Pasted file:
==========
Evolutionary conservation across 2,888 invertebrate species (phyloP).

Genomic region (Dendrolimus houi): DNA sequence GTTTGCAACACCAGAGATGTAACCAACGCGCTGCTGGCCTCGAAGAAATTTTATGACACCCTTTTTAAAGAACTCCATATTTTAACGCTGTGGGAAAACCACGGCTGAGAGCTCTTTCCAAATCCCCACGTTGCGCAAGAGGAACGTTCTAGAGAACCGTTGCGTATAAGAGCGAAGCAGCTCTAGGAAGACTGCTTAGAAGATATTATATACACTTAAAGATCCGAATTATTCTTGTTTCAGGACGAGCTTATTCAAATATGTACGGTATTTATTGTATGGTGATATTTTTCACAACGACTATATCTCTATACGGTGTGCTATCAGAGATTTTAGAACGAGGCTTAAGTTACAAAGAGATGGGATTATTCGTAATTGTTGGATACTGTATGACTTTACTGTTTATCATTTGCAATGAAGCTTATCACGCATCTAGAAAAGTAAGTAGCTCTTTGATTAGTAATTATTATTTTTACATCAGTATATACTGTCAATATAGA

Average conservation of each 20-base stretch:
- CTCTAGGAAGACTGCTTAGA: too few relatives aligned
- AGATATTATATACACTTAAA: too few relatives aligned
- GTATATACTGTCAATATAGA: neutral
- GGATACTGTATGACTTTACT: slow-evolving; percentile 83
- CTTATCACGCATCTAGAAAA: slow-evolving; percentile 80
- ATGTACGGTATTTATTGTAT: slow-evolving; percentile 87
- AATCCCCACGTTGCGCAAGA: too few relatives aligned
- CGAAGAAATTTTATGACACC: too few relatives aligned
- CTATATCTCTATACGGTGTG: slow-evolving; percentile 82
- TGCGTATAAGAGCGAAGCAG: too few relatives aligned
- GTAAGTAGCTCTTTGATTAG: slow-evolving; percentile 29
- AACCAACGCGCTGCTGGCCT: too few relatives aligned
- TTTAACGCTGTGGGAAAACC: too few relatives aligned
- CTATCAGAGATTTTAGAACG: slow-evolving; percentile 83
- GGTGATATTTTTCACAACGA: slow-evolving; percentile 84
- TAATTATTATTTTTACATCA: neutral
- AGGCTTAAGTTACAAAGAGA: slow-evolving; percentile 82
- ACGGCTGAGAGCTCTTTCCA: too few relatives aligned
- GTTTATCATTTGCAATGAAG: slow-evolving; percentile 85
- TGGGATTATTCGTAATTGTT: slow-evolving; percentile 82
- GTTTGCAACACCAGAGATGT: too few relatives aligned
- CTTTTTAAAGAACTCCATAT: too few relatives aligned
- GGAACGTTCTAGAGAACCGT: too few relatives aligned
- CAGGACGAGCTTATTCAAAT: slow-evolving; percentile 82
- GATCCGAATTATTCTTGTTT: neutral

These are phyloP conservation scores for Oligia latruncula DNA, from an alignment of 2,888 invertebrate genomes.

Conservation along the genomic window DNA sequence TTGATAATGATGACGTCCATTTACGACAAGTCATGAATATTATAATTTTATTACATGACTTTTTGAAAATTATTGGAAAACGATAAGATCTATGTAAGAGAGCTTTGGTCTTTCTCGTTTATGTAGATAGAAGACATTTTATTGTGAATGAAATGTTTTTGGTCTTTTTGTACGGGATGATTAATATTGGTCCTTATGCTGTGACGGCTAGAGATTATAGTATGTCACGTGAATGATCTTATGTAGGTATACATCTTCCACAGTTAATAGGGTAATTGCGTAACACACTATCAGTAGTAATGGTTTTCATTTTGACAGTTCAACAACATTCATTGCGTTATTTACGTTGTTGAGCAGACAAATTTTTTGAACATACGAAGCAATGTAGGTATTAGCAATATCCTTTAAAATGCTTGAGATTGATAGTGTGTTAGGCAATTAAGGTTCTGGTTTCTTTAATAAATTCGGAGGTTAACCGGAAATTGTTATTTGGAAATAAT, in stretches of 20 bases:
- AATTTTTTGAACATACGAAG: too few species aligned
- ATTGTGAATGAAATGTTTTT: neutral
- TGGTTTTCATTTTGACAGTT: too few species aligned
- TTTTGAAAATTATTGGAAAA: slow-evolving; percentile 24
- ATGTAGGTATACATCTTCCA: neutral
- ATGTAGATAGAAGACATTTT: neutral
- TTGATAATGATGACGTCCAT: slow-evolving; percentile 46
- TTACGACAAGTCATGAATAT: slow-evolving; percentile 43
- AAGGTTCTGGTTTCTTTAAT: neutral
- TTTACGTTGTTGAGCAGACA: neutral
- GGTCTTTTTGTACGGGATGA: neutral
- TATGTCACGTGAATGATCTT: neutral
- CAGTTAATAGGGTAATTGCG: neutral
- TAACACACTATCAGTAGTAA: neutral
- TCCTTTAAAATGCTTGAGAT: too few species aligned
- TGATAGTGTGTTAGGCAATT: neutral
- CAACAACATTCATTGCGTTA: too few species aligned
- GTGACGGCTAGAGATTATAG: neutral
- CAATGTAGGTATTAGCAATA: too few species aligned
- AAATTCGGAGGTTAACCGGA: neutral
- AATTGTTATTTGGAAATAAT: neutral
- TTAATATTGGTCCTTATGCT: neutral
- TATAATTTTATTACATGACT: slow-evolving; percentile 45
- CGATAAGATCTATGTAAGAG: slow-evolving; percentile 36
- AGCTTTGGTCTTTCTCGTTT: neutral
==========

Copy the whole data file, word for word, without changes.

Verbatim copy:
Evolutionary conservation across 2,888 invertebrate species (phyloP).

Genomic region (Dendrolimus houi): DNA sequence GTTTGCAACACCAGAGATGTAACCAACGCGCTGCTGGCCTCGAAGAAATTTTATGACACCCTTTTTAAAGAACTCCATATTTTAACGCTGTGGGAAAACCACGGCTGAGAGCTCTTTCCAAATCCCCACGTTGCGCAAGAGGAACGTTCTAGAGAACCGTTGCGTATAAGAGCGAAGCAGCTCTAGGAAGACTGCTTAGAAGATATTATATACACTTAAAGATCCGAATTATTCTTGTTTCAGGACGAGCTTATTCAAATATGTACGGTATTTATTGTATGGTGATATTTTTCACAACGACTATATCTCTATACGGTGTGCTATCAGAGATTTTAGAACGAGGCTTAAGTTACAAAGAGATGGGATTATTCGTAATTGTTGGATACTGTATGACTTTACTGTTTATCATTTGCAATGAAGCTTATCACGCATCTAGAAAAGTAAGTAGCTCTTTGATTAGTAATTATTATTTTTACATCAGTATATACTGTCAATATAGA

Average conservation of each 20-base stretch:
- CTCTAGGAAGACTGCTTAGA: too few relatives aligned
- AGATATTATATACACTTAAA: too few relatives aligned
- GTATATACTGTCAATATAGA: neutral
- GGATACTGTATGACTTTACT: slow-evolving; percentile 83
- CTTATCACGCATCTAGAAAA: slow-evolving; percentile 80
- ATGTACGGTATTTATTGTAT: slow-evolving; percentile 87
- AATCCCCACGTTGCGCAAGA: too few relatives aligned
- CGAAGAAATTTTATGACACC: too few relatives aligned
- CTATATCTCTATACGGTGTG: slow-evolving; percentile 82
- TGCGTATAAGAGCGAAGCAG: too few relatives aligned
- GTAAGTAGCTCTTTGATTAG: slow-evolving; percentile 29
- AACCAACGCGCTGCTGGCCT: too few relatives aligned
- TTTAACGCTGTGGGAAAACC: too few relatives aligned
- CTATCAGAGATTTTAGAACG: slow-evolving; percentile 83
- GGTGATATTTTTCACAACGA: slow-evolving; percentile 84
- TAATTATTATTTTTACATCA: neutral
- AGGCTTAAGTTACAAAGAGA: slow-evolving; percentile 82
- ACGGCTGAGAGCTCTTTCCA: too few relatives aligned
- GTTTATCATTTGCAATGAAG: slow-evolving; percentile 85
- TGGGATTATTCGTAATTGTT: slow-evolving; percentile 82
- GTTTGCAACACCAGAGATGT: too few relatives aligned
- CTTTTTAAAGAACTCCATAT: too few relatives aligned
- GGAACGTTCTAGAGAACCGT: too few relatives aligned
- CAGGACGAGCTTATTCAAAT: slow-evolving; percentile 82
- GATCCGAATTATTCTTGTTT: neutral

These are phyloP conservation scores for Oligia latruncula DNA, from an alignment of 2,888 invertebrate genomes.

Conservation along the genomic window DNA sequence TTGATAATGATGACGTCCATTTACGACAAGTCATGAATATTATAATTTTATTACATGACTTTTTGAAAATTATTGGAAAACGATAAGATCTATGTAAGAGAGCTTTGGTCTTTCTCGTTTATGTAGATAGAAGACATTTTATTGTGAATGAAATGTTTTTGGTCTTTTTGTACGGGATGATTAATATTGGTCCTTATGCTGTGACGGCTAGAGATTATAGTATGTCACGTGAATGATCTTATGTAGGTATACATCTTCCACAGTTAATAGGGTAATTGCGTAACACACTATCAGTAGTAATGGTTTTCATTTTGACAGTTCAACAACATTCATTGCGTTATTTACGTTGTTGAGCAGACAAATTTTTTGAACATACGAAGCAATGTAGGTATTAGCAATATCCTTTAAAATGCTTGAGATTGATAGTGTGTTAGGCAATTAAGGTTCTGGTTTCTTTAATAAATTCGGAGGTTAACCGGAAATTGTTATTTGGAAATAAT, in stretches of 20 bases:
- AATTTTTTGAACATACGAAG: too few species aligned
- ATTGTGAATGAAATGTTTTT: neutral
- TGGTTTTCATTTTGACAGTT: too few species aligned
- TTTTGAAAATTATTGGAAAA: slow-evolving; percentile 24
- ATGTAGGTATACATCTTCCA: neutral
- ATGTAGATAGAAGACATTTT: neutral
- TTGATAATGATGACGTCCAT: slow-evolving; percentile 46
- TTACGACAAGTCATGAATAT: slow-evolving; percentile 43
- AAGGTTCTGGTTTCTTTAAT: neutral
- TTTACGTTGTTGAGCAGACA: neutral
- GGTCTTTTTGTACGGGATGA: neutral
- TATGTCACGTGAATGATCTT: neutral
- CAGTTAATAGGGTAATTGCG: neutral
- TAACACACTATCAGTAGTAA: neutral
- TCCTTTAAAATGCTTGAGAT: too few species aligned
- TGATAGTGTGTTAGGCAATT: neutral
- CAACAACATTCATTGCGTTA: too few species aligned
- GTGACGGCTAGAGATTATAG: neutral
- CAATGTAGGTATTAGCAATA: too few species aligned
- AAATTCGGAGGTTAACCGGA: neutral
- AATTGTTATTTGGAAATAAT: neutral
- TTAATATTGGTCCTTATGCT: neutral
- TATAATTTTATTACATGACT: slow-evolving; percentile 45
- CGATAAGATCTATGTAAGAG: slow-evolving; percentile 36
- AGCTTTGGTCTTTCTCGTTT: neutral